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The findings of the 1989 Mental Health Survey (in Creating Choices, 1990) commissioned by the Correctional Service of Canada indicate that the types and incidence of mental health problems are different for men and women and that some mental health problems experienced by women offenders can be linked directly to past experiences of early and/or continued sexual abuse, physical abuse and assault. The research supports the need to provide appropriate mental health services oriented to the specific needs of women offenders.

Overall, women outnumber men in all major psychiatric diagnoses with the exception of Anti-Social Personality Disorder. Differences also exist in the behavioral manifestations of mental illness between men and women. In general, men turn their anger outward while women turn theirs inward and women suffer from approximately twice as much depression as men (federally incarcerated women are three times as likely to be moderately to severely depressed compared to incarcerated men). Men tend to be more physically and sexually threatening and assaultive while women are more self-abusive and suicidal. Women tend to engage in self-mutilating behaviors such as slashing, and verbally abusive and disruptive behaviors (see Appendix A - Gender Differences with respect to Mental Health).

In addition, important mental health differences exist between women in prison and women in general. In a study (Ross 1988) comparing women in prison matched by age and ethnicity to those in the community, women in prison had a significantly higher incidence of mental disorders including: schizophrenia, major depression, substance use disorders, psychosexual dysfunction, and antisocial personality disorder. In addition, studies have shown that incarcerated women have a much higher incidence of a history of childhood sexual abuse and a history of severe physical abuse than women in the general population (see Appendix B - Mental Health Problems of Incarcerated Women Compared with Those of Women in General Population).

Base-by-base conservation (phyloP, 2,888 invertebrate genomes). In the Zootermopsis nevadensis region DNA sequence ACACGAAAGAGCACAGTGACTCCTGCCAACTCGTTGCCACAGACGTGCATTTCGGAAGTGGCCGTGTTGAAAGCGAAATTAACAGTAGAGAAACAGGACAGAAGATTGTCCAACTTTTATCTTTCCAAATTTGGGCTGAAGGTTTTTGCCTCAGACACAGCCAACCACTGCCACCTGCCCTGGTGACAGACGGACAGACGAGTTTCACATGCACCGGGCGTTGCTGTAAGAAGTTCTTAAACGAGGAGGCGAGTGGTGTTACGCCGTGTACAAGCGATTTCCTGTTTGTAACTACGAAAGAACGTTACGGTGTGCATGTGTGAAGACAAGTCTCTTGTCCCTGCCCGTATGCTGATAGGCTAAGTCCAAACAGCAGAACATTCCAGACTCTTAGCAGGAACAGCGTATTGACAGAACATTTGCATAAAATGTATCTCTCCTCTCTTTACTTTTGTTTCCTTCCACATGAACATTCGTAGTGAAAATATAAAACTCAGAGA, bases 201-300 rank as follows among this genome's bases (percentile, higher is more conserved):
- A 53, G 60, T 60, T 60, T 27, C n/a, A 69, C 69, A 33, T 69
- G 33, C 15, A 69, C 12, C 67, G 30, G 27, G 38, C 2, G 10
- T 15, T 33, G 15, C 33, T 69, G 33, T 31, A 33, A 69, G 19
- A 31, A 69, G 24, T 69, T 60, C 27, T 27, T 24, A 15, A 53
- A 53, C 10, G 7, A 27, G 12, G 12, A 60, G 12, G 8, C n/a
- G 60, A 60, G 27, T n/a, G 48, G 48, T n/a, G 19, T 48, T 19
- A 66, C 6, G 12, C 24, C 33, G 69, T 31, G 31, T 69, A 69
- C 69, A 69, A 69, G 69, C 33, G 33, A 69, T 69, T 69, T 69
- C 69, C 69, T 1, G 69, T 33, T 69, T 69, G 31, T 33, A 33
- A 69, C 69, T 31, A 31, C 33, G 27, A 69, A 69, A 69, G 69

Creating Choices, "The Report of the Task Force on Federally Sentenced Women", notes, as a result of research done with women offenders, that there is a strong need for improved access to physical and mental health services. The report includes the results of a survey of 170 of the 203 women serving federal sentences in 1989 which found that two thirds of the women had children and more than 70% had been single parents part or all of their children's lives; 80% had been abused, 68% reported physical abuse and 54% reported sexual abuse; and 69% reported that substance abuse had played a major role in their offense or their offending history. Among incarcerated aboriginal women 90% had been physically abused and 61% reported sexual abuse (Shaw 1990).

A study of the mental health needs of 75 women at the Burnaby Correctional Centre found the following:

These findings are also consistent with the findings of other recent studies of the mental health needs of women in jails, detention facilities and prisons in both Canada and the U.S.

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